© WWF-US / Nikhil Advani

    The climate adaptation projects database showcases climate adaptation initiatives around the world, drawn from a collection of other sources. It exhibits case studies of adaptation projects, which include climate hazards and impacts, and the corresponding adaptation strategies.

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    Based on findings from Climate Crowd data collection, we encourage our partners to pilot on-the-ground projects which help people and nature adapt to a changing climate. In some cases we may have funding to support these projects.

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    WWF recently launched a Wildlife Adaptation Innovation Fund, which supports the testing of innovative ideas that reduce the vulnerability of species to changes in climate.

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Building fog catchers and artificial waterways in Mexico

Eleuterio is 37 years old and lives in the rural town of Santa Maria Yucuhiti, in Mexico’s southeastern state of Oaxaca. Like generations of indigenous farmers before him, he sows the land using the traditional slash and burn method. “Santa María Yucuhiti has never been an easy place to live, however, the last seven years have been the hardest I can recall,” Eleuterio said during an interview for Climate Crowd. “We have always dealt with frosts and droughts, but now they are harder and more unpredictable; we do not know when to sow in order to avoid losing crops”, he explained.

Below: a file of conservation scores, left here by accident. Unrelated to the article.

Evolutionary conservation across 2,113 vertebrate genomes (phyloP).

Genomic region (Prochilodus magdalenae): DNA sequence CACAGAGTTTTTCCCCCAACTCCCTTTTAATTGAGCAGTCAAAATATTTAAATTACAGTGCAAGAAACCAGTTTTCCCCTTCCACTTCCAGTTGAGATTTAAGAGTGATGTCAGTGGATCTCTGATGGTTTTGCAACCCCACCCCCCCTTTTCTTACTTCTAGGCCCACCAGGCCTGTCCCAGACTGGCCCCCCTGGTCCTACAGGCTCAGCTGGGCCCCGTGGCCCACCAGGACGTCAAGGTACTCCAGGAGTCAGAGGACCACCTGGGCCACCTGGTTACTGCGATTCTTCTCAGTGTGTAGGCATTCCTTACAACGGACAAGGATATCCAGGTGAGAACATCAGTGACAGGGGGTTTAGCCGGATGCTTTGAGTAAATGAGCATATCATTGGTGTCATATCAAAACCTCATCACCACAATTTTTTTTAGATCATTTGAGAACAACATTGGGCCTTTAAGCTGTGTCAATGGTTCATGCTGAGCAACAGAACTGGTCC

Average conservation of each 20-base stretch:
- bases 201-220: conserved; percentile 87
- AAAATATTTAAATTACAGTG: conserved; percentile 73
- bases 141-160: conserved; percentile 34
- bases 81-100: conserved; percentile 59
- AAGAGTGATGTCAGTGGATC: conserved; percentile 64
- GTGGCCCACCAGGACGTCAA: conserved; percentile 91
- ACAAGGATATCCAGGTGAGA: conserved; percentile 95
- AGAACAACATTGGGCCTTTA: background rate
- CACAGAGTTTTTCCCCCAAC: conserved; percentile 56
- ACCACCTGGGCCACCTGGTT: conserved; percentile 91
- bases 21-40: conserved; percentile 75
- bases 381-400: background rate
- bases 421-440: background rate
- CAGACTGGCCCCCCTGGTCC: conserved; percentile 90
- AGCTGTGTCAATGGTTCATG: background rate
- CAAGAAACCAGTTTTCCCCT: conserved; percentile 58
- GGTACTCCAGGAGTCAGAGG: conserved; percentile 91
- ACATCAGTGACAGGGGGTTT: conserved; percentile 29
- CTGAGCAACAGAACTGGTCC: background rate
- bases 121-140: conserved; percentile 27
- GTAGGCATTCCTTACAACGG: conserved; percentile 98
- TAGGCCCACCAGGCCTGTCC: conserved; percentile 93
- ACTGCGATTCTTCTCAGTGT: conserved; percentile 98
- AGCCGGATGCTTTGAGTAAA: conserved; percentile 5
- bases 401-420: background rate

Alternatives to agriculture are limited. Due to the town’s isolation, people depend on their own crops for food. Some families have small cattle, which serve as a back-up during hard times, and some young men have migrated to distant cities. However, most of the farmers still remain and face higher risk. In order to cope with a changing climate, in 2016 community land owners agreed to start sowing their crops in less exposed areas bordering the community-owned forests. After one year, two sowing seasons and one hard frost event, the crops cultivated in these new areas seemed to perform better. However, two fires went out of control and damaged about 15 hectares of native forest. Local people are concerned that the continuation of “slash and burn” in these areas, combined with intense drought, could destroy more and more forested areas. But what to do?

Thanks to a grant through the WWF-US Climate Crowd initiative, WWF Mexico partnered with Espacio de Encuentro de Culturas Originarias, a local NGO, to implement an innovative project to address droughts and frosts. The project combined the installation of fog catchers with artificial water channels surrounding crops to improve crops survival. Fog catchers collect the required water from the atmosphere to feed the water channels that, in turn, create a micro-climate that reduces frost-related crop damage and maintain soil moisture. Water channels are widely used in Andean and Amazonian regions with good results: moderated night temperatures, reduced impacts from drought, irrigated soils, reduced soil erosion and pest control.